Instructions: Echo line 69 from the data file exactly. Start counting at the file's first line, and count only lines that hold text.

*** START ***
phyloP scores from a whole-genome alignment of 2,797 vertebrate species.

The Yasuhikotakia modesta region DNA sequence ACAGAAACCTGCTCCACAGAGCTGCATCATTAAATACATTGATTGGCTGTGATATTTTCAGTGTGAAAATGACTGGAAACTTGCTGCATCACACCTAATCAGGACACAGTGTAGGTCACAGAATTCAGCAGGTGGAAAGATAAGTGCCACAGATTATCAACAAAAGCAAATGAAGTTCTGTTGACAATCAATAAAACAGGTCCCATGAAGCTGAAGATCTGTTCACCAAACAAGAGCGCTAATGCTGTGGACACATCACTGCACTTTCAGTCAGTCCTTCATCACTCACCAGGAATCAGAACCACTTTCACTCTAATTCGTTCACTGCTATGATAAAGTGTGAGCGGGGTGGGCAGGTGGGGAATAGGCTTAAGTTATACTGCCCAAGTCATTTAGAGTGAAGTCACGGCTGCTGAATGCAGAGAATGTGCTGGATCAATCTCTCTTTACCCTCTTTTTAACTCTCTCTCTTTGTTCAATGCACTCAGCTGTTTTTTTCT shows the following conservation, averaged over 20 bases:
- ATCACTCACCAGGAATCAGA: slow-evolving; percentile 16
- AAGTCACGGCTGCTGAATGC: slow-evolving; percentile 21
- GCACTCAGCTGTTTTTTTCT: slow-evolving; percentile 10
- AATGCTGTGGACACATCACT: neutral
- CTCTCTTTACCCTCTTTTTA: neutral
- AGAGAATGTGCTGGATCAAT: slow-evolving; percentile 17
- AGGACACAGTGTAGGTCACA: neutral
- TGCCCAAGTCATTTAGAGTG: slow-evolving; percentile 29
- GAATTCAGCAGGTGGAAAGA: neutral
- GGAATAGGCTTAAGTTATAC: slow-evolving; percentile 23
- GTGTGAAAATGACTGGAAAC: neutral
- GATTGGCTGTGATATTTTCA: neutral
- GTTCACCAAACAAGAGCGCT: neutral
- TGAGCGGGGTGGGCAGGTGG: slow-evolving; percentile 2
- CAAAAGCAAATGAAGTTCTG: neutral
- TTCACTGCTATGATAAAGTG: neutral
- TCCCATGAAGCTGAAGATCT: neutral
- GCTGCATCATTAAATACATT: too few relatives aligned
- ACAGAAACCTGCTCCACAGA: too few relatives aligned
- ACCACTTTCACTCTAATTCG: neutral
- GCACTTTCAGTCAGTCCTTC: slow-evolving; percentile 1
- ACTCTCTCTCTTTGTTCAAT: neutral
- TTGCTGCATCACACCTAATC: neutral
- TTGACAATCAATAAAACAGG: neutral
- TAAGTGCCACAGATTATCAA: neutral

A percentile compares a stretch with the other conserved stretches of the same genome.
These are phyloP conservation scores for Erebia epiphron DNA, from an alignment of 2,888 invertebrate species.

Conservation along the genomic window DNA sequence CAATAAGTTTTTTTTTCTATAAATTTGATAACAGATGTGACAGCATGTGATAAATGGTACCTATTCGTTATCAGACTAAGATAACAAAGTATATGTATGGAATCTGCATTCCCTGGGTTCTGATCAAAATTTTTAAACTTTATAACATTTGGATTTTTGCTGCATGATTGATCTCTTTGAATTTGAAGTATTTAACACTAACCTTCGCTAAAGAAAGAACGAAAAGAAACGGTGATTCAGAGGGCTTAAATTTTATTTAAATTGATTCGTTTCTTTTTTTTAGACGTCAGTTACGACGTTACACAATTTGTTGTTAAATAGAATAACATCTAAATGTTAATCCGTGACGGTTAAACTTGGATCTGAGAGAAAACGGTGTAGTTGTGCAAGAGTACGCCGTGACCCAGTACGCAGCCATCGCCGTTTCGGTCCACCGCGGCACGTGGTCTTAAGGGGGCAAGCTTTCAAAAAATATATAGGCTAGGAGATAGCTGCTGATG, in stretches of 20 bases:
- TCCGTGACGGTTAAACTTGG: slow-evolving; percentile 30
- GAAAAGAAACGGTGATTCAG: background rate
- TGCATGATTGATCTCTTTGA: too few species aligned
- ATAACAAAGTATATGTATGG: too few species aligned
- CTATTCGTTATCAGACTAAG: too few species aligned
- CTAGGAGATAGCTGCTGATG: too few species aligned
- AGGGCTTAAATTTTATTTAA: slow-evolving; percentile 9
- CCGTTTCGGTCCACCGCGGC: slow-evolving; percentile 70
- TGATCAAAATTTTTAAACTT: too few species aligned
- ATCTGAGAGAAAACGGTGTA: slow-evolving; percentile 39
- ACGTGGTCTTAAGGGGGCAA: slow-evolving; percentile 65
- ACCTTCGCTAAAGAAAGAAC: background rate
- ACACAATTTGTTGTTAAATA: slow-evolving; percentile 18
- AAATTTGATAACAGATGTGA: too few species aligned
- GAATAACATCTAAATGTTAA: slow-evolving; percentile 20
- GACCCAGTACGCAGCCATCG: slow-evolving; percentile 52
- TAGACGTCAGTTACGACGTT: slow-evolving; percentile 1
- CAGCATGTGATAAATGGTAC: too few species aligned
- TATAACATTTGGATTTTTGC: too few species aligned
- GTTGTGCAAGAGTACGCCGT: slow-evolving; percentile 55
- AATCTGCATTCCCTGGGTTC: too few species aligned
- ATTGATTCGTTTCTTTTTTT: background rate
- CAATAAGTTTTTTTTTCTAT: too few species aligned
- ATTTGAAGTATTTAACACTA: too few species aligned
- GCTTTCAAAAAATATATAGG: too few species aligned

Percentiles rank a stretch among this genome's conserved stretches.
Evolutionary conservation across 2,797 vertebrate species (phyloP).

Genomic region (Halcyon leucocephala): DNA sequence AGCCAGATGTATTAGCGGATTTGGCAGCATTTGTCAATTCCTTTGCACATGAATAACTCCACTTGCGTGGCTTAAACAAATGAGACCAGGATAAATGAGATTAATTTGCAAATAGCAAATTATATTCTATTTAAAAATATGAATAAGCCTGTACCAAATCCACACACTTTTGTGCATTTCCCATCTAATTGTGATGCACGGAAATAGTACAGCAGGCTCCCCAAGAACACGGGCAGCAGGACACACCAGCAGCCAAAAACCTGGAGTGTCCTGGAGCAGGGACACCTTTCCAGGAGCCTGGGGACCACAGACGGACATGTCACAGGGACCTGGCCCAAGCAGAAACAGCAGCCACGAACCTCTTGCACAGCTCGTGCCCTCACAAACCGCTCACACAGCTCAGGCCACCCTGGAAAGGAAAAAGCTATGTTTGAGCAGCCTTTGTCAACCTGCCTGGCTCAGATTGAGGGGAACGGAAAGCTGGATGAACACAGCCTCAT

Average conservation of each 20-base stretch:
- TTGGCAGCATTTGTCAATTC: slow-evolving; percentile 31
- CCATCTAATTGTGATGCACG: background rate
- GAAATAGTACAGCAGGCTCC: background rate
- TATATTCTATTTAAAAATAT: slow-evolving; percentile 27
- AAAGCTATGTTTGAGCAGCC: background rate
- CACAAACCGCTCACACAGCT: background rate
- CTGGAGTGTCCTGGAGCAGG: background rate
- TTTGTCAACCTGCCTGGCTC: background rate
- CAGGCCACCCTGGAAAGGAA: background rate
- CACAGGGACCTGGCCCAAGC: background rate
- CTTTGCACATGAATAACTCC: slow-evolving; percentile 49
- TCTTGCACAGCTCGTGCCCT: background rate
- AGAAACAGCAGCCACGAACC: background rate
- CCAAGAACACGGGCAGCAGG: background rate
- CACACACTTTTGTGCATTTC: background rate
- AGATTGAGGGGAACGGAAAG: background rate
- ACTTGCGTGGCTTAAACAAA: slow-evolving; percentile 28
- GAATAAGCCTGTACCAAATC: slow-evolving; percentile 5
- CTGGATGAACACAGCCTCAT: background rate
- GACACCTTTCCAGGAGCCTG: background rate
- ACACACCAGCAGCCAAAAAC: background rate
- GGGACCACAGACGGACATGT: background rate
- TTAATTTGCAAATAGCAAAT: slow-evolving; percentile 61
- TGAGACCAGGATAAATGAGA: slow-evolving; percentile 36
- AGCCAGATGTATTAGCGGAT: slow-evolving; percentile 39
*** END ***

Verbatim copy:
- CACAGGGACCTGGCCCAAGC: background rate